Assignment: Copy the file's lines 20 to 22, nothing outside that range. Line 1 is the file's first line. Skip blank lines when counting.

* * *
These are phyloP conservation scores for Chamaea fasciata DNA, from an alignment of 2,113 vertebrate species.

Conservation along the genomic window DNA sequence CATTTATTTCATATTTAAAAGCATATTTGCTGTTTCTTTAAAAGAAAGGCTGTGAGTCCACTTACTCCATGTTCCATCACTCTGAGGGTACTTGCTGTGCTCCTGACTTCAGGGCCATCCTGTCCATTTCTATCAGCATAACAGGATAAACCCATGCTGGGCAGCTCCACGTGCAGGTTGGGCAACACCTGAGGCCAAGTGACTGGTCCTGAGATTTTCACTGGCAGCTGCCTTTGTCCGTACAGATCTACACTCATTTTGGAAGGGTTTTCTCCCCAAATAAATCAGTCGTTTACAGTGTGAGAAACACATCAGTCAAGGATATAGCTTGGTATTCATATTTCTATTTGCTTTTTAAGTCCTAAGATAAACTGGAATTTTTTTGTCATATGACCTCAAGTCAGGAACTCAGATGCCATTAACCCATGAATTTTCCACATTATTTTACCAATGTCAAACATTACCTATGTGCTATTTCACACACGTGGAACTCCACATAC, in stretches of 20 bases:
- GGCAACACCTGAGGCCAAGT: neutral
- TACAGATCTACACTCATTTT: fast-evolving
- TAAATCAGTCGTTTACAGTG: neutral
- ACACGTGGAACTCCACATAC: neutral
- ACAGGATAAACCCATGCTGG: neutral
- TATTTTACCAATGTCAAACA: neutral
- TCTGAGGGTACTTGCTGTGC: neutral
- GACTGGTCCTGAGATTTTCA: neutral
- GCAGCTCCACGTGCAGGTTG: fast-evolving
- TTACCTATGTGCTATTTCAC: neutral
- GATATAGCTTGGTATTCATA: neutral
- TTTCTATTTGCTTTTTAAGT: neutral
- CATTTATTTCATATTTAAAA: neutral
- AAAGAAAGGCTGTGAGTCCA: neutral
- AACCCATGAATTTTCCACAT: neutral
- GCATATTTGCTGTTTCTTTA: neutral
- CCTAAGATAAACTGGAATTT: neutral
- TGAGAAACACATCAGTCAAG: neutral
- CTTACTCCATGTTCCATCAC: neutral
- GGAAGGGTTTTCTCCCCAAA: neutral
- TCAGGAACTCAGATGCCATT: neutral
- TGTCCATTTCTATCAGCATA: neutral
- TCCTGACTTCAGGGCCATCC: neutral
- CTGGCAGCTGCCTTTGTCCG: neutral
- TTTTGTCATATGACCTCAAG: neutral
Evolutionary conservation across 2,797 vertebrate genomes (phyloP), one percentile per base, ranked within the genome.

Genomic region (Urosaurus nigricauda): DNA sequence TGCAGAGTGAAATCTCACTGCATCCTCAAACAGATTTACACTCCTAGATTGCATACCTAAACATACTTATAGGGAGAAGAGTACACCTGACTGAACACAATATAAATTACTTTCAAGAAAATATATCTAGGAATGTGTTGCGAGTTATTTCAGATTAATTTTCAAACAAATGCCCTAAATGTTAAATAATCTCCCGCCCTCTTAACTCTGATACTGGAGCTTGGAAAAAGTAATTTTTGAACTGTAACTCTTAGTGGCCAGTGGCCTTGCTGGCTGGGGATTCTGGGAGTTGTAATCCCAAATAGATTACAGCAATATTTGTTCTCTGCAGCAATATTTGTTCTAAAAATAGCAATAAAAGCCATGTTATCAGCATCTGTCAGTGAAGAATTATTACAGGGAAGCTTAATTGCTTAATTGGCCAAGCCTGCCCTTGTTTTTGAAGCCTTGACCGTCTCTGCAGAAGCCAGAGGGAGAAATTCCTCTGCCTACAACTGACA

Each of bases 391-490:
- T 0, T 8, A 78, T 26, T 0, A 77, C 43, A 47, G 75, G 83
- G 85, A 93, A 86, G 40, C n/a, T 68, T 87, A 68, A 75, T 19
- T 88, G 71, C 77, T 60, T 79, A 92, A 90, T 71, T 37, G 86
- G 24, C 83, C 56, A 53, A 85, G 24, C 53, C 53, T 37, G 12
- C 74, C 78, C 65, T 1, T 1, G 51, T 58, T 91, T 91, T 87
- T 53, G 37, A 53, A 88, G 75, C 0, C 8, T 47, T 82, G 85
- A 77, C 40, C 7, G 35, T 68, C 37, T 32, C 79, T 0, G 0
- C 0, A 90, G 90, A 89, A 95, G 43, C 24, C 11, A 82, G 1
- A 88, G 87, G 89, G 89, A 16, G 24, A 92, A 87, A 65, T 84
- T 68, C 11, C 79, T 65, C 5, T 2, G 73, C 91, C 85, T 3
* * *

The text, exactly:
- TGAGAAACACATCAGTCAAG: neutral
- CTTACTCCATGTTCCATCAC: neutral
- GGAAGGGTTTTCTCCCCAAA: neutral